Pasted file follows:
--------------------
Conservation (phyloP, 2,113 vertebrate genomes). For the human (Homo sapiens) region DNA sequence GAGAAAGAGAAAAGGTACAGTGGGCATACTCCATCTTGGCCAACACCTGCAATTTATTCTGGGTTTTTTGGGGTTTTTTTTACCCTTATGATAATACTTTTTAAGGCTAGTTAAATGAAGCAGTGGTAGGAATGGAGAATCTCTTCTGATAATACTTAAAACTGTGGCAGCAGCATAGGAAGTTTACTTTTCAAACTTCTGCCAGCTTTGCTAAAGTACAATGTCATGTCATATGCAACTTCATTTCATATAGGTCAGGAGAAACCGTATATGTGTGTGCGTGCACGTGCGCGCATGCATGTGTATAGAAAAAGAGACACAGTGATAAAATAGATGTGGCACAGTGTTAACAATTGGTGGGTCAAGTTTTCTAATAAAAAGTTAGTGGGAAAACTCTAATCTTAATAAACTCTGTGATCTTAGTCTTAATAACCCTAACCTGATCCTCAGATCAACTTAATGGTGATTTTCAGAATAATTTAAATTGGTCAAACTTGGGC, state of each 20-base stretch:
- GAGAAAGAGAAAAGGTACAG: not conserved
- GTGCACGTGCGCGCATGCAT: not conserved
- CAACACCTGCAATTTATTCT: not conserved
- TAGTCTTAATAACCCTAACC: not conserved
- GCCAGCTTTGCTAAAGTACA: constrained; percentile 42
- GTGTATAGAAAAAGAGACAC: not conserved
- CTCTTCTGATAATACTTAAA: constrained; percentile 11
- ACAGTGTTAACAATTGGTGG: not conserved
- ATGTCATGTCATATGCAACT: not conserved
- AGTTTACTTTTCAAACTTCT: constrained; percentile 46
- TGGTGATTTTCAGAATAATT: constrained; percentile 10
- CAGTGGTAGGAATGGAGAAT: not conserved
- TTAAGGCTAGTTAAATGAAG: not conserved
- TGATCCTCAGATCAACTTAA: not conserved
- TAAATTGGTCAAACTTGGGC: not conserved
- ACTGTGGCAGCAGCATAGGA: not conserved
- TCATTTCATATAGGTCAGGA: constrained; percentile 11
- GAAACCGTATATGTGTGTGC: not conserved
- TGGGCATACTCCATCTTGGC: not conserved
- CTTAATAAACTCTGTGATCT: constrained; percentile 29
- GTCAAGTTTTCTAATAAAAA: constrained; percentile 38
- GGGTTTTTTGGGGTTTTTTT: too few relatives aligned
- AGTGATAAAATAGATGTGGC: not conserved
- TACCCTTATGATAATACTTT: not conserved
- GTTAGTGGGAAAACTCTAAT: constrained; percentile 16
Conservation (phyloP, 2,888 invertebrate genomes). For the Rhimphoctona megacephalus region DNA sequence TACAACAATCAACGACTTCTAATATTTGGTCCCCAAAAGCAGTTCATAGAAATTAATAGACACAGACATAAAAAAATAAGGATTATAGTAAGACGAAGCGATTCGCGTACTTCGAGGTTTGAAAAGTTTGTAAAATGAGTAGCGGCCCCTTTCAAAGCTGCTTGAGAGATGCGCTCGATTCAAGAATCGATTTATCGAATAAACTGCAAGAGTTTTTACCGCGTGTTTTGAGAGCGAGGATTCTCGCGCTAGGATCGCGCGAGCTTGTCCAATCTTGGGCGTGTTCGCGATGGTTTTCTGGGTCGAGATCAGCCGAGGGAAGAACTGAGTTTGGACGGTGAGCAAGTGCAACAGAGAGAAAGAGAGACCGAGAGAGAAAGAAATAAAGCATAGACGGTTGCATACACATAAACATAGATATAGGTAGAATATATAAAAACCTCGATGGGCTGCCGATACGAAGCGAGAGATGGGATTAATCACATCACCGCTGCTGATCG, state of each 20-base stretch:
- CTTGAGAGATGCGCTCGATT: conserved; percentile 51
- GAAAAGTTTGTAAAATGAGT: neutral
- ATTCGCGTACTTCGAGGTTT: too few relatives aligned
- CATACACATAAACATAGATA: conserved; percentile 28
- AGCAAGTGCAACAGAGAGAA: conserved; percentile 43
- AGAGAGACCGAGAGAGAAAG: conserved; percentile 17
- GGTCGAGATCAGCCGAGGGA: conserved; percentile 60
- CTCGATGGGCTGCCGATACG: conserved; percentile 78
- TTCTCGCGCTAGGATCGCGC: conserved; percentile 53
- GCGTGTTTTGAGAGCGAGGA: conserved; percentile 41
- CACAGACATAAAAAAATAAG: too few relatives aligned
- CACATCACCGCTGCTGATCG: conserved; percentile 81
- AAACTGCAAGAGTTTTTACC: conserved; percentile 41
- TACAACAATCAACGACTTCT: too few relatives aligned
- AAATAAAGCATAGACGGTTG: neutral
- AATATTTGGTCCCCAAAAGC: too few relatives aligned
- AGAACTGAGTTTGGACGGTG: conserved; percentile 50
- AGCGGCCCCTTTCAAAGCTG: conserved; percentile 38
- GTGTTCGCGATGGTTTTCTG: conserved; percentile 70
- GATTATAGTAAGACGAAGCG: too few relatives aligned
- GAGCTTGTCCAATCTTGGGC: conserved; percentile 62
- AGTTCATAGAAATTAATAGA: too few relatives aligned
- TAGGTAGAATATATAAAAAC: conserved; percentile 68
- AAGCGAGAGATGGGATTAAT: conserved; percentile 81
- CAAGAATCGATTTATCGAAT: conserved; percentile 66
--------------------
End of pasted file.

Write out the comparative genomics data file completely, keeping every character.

Conservation (phyloP, 2,113 vertebrate genomes). For the human (Homo sapiens) region DNA sequence GAGAAAGAGAAAAGGTACAGTGGGCATACTCCATCTTGGCCAACACCTGCAATTTATTCTGGGTTTTTTGGGGTTTTTTTTACCCTTATGATAATACTTTTTAAGGCTAGTTAAATGAAGCAGTGGTAGGAATGGAGAATCTCTTCTGATAATACTTAAAACTGTGGCAGCAGCATAGGAAGTTTACTTTTCAAACTTCTGCCAGCTTTGCTAAAGTACAATGTCATGTCATATGCAACTTCATTTCATATAGGTCAGGAGAAACCGTATATGTGTGTGCGTGCACGTGCGCGCATGCATGTGTATAGAAAAAGAGACACAGTGATAAAATAGATGTGGCACAGTGTTAACAATTGGTGGGTCAAGTTTTCTAATAAAAAGTTAGTGGGAAAACTCTAATCTTAATAAACTCTGTGATCTTAGTCTTAATAACCCTAACCTGATCCTCAGATCAACTTAATGGTGATTTTCAGAATAATTTAAATTGGTCAAACTTGGGC, state of each 20-base stretch:
- GAGAAAGAGAAAAGGTACAG: not conserved
- GTGCACGTGCGCGCATGCAT: not conserved
- CAACACCTGCAATTTATTCT: not conserved
- TAGTCTTAATAACCCTAACC: not conserved
- GCCAGCTTTGCTAAAGTACA: constrained; percentile 42
- GTGTATAGAAAAAGAGACAC: not conserved
- CTCTTCTGATAATACTTAAA: constrained; percentile 11
- ACAGTGTTAACAATTGGTGG: not conserved
- ATGTCATGTCATATGCAACT: not conserved
- AGTTTACTTTTCAAACTTCT: constrained; percentile 46
- TGGTGATTTTCAGAATAATT: constrained; percentile 10
- CAGTGGTAGGAATGGAGAAT: not conserved
- TTAAGGCTAGTTAAATGAAG: not conserved
- TGATCCTCAGATCAACTTAA: not conserved
- TAAATTGGTCAAACTTGGGC: not conserved
- ACTGTGGCAGCAGCATAGGA: not conserved
- TCATTTCATATAGGTCAGGA: constrained; percentile 11
- GAAACCGTATATGTGTGTGC: not conserved
- TGGGCATACTCCATCTTGGC: not conserved
- CTTAATAAACTCTGTGATCT: constrained; percentile 29
- GTCAAGTTTTCTAATAAAAA: constrained; percentile 38
- GGGTTTTTTGGGGTTTTTTT: too few relatives aligned
- AGTGATAAAATAGATGTGGC: not conserved
- TACCCTTATGATAATACTTT: not conserved
- GTTAGTGGGAAAACTCTAAT: constrained; percentile 16
Conservation (phyloP, 2,888 invertebrate genomes). For the Rhimphoctona megacephalus region DNA sequence TACAACAATCAACGACTTCTAATATTTGGTCCCCAAAAGCAGTTCATAGAAATTAATAGACACAGACATAAAAAAATAAGGATTATAGTAAGACGAAGCGATTCGCGTACTTCGAGGTTTGAAAAGTTTGTAAAATGAGTAGCGGCCCCTTTCAAAGCTGCTTGAGAGATGCGCTCGATTCAAGAATCGATTTATCGAATAAACTGCAAGAGTTTTTACCGCGTGTTTTGAGAGCGAGGATTCTCGCGCTAGGATCGCGCGAGCTTGTCCAATCTTGGGCGTGTTCGCGATGGTTTTCTGGGTCGAGATCAGCCGAGGGAAGAACTGAGTTTGGACGGTGAGCAAGTGCAACAGAGAGAAAGAGAGACCGAGAGAGAAAGAAATAAAGCATAGACGGTTGCATACACATAAACATAGATATAGGTAGAATATATAAAAACCTCGATGGGCTGCCGATACGAAGCGAGAGATGGGATTAATCACATCACCGCTGCTGATCG, state of each 20-base stretch:
- CTTGAGAGATGCGCTCGATT: conserved; percentile 51
- GAAAAGTTTGTAAAATGAGT: neutral
- ATTCGCGTACTTCGAGGTTT: too few relatives aligned
- CATACACATAAACATAGATA: conserved; percentile 28
- AGCAAGTGCAACAGAGAGAA: conserved; percentile 43
- AGAGAGACCGAGAGAGAAAG: conserved; percentile 17
- GGTCGAGATCAGCCGAGGGA: conserved; percentile 60
- CTCGATGGGCTGCCGATACG: conserved; percentile 78
- TTCTCGCGCTAGGATCGCGC: conserved; percentile 53
- GCGTGTTTTGAGAGCGAGGA: conserved; percentile 41
- CACAGACATAAAAAAATAAG: too few relatives aligned
- CACATCACCGCTGCTGATCG: conserved; percentile 81
- AAACTGCAAGAGTTTTTACC: conserved; percentile 41
- TACAACAATCAACGACTTCT: too few relatives aligned
- AAATAAAGCATAGACGGTTG: neutral
- AATATTTGGTCCCCAAAAGC: too few relatives aligned
- AGAACTGAGTTTGGACGGTG: conserved; percentile 50
- AGCGGCCCCTTTCAAAGCTG: conserved; percentile 38
- GTGTTCGCGATGGTTTTCTG: conserved; percentile 70
- GATTATAGTAAGACGAAGCG: too few relatives aligned
- GAGCTTGTCCAATCTTGGGC: conserved; percentile 62
- AGTTCATAGAAATTAATAGA: too few relatives aligned
- TAGGTAGAATATATAAAAAC: conserved; percentile 68
- AAGCGAGAGATGGGATTAAT: conserved; percentile 81
- CAAGAATCGATTTATCGAAT: conserved; percentile 66